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|Title:||Analyses of hair and salivary cortisol for evaluating hypothalamic-pituitary-adrenal axis activation in patients with autoimmune disease.|
Peralta-Ramírez, María Isabel
|Keywords:||HPA axis;Sjögren’s syndrome;Stress;cortisol;systemic lupus erythematosus;systemic sclerosis|
Lupus Erythematosus, Systemic
|Abstract:||Although many studies have shown that patients with autoimmune disease present a hypoactive hypothalamic-pituitary-adrenal axis (HPA), controversial results have been described. Our objective was to study HPA axis activity in women with autoimmune disease compared to healthy women. Therefore, we analyzed salivary cortisol over the course of a day, and hair cortisol concentrations from the three preceding months, from 65 women divided into two groups: healthy women (n = 30), with a mean age of 44.70 ± 11.65 years; and women with autoimmune disease (n = 35), with a mean age of 48.26 ± 9.04 years. The latter group comprises women with systemic lupus erythematosus (SLE), Sjögren's syndrome (SS), and systemic sclerosis (SSc). Perceived stress and psychopathological symptomatology were also evaluated. Autoimmune disease group scored higher on the somatization subscale SCL-90-R and lower on the anxiety subscale than the control group. Regarding HPA axis activation, the area under curve for cortisol levels during the day was higher for the autoimmune disease group. In addition, higher cortisol levels in hair were found in the group with autoimmune disease. Our findings show greater short and long-term HPA axis activity in women with autoimmune disease than in healthy women.|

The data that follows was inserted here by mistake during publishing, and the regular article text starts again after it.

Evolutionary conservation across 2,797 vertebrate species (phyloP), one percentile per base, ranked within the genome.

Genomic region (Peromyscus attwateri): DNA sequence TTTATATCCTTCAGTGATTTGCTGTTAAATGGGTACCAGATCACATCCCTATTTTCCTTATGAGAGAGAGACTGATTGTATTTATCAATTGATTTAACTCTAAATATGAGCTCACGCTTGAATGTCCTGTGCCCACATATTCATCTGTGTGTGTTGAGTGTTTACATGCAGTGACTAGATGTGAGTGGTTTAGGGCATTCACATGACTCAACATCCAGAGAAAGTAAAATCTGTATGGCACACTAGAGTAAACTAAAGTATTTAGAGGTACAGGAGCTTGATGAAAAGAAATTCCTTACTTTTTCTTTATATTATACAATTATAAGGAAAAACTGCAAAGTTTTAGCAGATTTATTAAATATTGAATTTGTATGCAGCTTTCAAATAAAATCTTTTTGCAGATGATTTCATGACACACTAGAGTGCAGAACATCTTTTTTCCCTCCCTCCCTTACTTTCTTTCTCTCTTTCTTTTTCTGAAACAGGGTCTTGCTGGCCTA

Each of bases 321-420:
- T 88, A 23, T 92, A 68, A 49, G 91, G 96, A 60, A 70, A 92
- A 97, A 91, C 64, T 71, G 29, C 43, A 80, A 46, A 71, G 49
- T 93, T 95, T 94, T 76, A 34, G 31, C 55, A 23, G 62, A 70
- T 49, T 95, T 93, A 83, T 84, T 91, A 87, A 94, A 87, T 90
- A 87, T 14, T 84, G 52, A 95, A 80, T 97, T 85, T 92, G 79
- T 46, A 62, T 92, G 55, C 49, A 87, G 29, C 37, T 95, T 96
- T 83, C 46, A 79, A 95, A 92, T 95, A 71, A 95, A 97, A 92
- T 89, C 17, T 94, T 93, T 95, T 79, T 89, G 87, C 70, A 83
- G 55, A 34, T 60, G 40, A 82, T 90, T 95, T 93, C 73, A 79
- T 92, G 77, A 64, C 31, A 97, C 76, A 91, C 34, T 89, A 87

|Appears in Collections:||Producción 2020|
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